The Dollbaby author’s story of five women in the 1960s was born out of her desire to share a slice of her hometown.
In the past, Laura Lane McNeal published Lagniappe Magazine for the Junior League and owned her own marketing firm. After the storm that forever changed the Crescent City, she felt it was time to fulfill her lifelong dream. For McNeal, that meant dedicating herself to writing about the city she called home.
“After Katrina, I was starting my life over, and I wanted to do something I loved in my new life,” she says. “I’ve been researching this book since Katrina. I got so mad hearing the politicians talk about not rebuilding New Orleans.”
Those politicians, who suggested the city of New Orleans was best left to rot under the floodwaters, lit a fire in McNeal. She returned to the Big Easy after six months as an evacuee and began recording oral histories about people and traditions that were quickly fading from the streets.
“I wanted to write about the New Orleans that was,” she says. “That’s where Mr. Henry, who came and took bets, Omar the pie man and Lucy the duck lady came from. They are real stories about real people.”
Inspired by the greats of Southern literature, McNeal took her research and began writing her debut novel Dollbaby in 2011. Her vision for the book was a house in uptown New Orleans full of locked rooms with secrets. From there, she decided to write about how five different women were affected by the secrets as well as the current events of their day. Women from two families, spanning three generations, each represent a unique part of New Orleans in the 1960s.
Fanny, the matriarch of the Bell family, was named after McNeal’s own grandmother, Francis aka Fanny. While Fanny from Dollbaby shares Laura’s grandmother’s feisty personality, she clarifies they are not the same person. “Fanny is not my grandmother. She would probably role over in her grave if she thought that Fanny was her,” she says. Hard-headed, pleasantly unpredictable and a frequent guest of the local asylum, Fannie is the definition of “wild card.”
Ibby, the granddaughter of Fannie, abruptly arrives to the Crescent City toting her father’s ashes. Abandoned by her cruel mother in an unfamiliar place, Ibby struggles to fit in and understand the city she is forced to call home. Queenie, the cook who has run the household since before Fannie arrived, is set in her ways and frightened of the changes occurring in the city and country. Dollbaby, Queenie’s opinionated daughter, longs for equality and dreams of opening her own dress shop. Birdelia, Dollbaby’s daughter, befriends Ibby and exposes her to the changing city, as well as the longstanding traditions and culture of New Orleans.
In addition to pulling characters from her collection of oral histories, many of Dollbaby‘s unique character names were inspired by the obituaries in New Orleans’ newspapers. “So many people have nicknames in New Orleans,” McNeal says. “After Katrina, the paper was taken over by a new owner, and they wanted to take nicknames out of obituaries. People had a fit! How will we know who died?” Dollbaby, Birdelia, Saphronia, Clementine — they all came from obituaries.”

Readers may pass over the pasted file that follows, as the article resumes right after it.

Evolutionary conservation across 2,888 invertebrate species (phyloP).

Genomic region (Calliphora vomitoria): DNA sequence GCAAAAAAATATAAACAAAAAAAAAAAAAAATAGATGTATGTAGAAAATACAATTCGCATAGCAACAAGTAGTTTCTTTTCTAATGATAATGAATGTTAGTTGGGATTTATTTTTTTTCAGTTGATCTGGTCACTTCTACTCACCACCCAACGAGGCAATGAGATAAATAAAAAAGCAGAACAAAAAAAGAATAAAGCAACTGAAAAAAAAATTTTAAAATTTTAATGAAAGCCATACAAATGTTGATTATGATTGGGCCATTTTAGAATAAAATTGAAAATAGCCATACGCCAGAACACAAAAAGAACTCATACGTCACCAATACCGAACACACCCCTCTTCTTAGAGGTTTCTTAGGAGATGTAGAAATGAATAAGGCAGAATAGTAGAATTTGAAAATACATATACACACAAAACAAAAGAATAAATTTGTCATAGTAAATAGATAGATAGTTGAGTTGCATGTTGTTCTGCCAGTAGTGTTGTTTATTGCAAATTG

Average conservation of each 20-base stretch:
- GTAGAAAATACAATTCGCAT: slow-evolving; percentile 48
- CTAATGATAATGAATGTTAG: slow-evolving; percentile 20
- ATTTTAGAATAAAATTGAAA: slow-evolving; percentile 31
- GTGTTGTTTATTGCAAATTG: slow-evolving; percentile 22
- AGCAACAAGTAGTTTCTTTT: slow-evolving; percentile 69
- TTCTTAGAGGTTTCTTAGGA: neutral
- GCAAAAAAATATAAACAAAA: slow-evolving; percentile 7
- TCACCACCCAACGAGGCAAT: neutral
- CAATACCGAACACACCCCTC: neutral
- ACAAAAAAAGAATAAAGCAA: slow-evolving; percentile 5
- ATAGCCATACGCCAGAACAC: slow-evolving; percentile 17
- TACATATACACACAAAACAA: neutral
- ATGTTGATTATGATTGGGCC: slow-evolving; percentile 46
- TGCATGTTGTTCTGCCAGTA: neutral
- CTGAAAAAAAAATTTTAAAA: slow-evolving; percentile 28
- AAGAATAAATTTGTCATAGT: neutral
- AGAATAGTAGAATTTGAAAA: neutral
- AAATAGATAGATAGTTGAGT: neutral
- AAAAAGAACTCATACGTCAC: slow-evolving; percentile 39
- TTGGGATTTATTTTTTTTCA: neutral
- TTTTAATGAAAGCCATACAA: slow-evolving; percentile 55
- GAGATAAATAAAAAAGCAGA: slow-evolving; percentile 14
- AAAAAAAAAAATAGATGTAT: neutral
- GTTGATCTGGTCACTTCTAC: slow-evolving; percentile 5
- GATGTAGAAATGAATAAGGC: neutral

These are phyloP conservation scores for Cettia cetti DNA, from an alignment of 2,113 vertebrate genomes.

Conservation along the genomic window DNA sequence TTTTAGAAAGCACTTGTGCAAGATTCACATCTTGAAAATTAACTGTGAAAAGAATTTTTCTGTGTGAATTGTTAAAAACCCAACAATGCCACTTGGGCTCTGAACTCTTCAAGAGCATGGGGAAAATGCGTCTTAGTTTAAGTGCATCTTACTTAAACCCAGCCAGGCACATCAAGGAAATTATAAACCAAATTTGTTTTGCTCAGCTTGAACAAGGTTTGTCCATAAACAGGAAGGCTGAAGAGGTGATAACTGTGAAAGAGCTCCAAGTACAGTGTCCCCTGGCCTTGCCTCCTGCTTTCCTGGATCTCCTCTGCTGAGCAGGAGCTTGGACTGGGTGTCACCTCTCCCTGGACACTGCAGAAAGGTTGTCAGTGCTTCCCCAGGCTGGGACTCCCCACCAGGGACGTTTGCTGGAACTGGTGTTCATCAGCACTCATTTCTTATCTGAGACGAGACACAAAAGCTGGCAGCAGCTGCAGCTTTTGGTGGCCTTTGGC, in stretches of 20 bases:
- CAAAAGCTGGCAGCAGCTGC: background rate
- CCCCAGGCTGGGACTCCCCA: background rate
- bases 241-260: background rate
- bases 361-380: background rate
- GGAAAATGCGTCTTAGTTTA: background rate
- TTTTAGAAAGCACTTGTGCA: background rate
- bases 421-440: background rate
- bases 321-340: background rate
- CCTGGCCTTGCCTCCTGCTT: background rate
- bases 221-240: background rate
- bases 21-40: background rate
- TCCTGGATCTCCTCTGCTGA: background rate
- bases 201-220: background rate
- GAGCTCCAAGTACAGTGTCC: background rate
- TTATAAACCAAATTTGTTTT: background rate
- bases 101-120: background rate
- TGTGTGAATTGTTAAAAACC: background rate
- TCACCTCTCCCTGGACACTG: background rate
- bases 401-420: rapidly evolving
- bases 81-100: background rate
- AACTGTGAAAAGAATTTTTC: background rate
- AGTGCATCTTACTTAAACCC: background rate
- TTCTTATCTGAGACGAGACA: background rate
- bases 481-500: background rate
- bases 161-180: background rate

“’Your grandma, she been calling her Queenie ever since. Been a good thirty years now,’ Doll said.
‘Did Fannie make up your name, too?’ Ibby asked.
Doll shook her head. ‘No child. The way Mama tells it, the day I came into this world, she said I looked like a little brown baby doll, the kind you find in a king cake. From that day on, she called me her little Dollbaby.’” – Dollbaby, Chapter 11
McNeal didn’t set out to write a story about the Civil Rights Movement in New Orleans but started researching during that time period and quickly saw the significance of civil rights. Dollbaby, with its distinct Southern style and gripping historical content, is reminiscent of To Kill a Mockingbird and The Help. The book covers the period of the Vietnam War, Freedom Riders and the Civil Rights Act of 1964, and Laura knew she couldn’t write the story without including the groundbreaking events that shaped the country.
“I remember separate windows at snowball stands and separate seats in the back of buses, but I didn’t know what it meant when I was a child,” she says.
A huge fan of historical fiction, McNeal’s main goal was to entertain and educate her readers about her hometown. “I say New Orleans is like a gumbo town,” she says. “Other towns have the right side of the tracks and the wrong side, but New Orleans has no good side of the tracks and bad side of the tracks. New Orleans is all mixed together like a checkerboard. I wanted to capture the good and the bad of New Orleans.”
McNeal is currently working on her next book, which is about another fascinating piece of Louisiana history, the Great Flood of 1927. See her at the Louisiana Book Festival in Baton Rouge November 1 from 10:45-11:15 a.m. in Senate Committee Room E of the State Capitol. She will be signing copies of Dollbaby after her talk.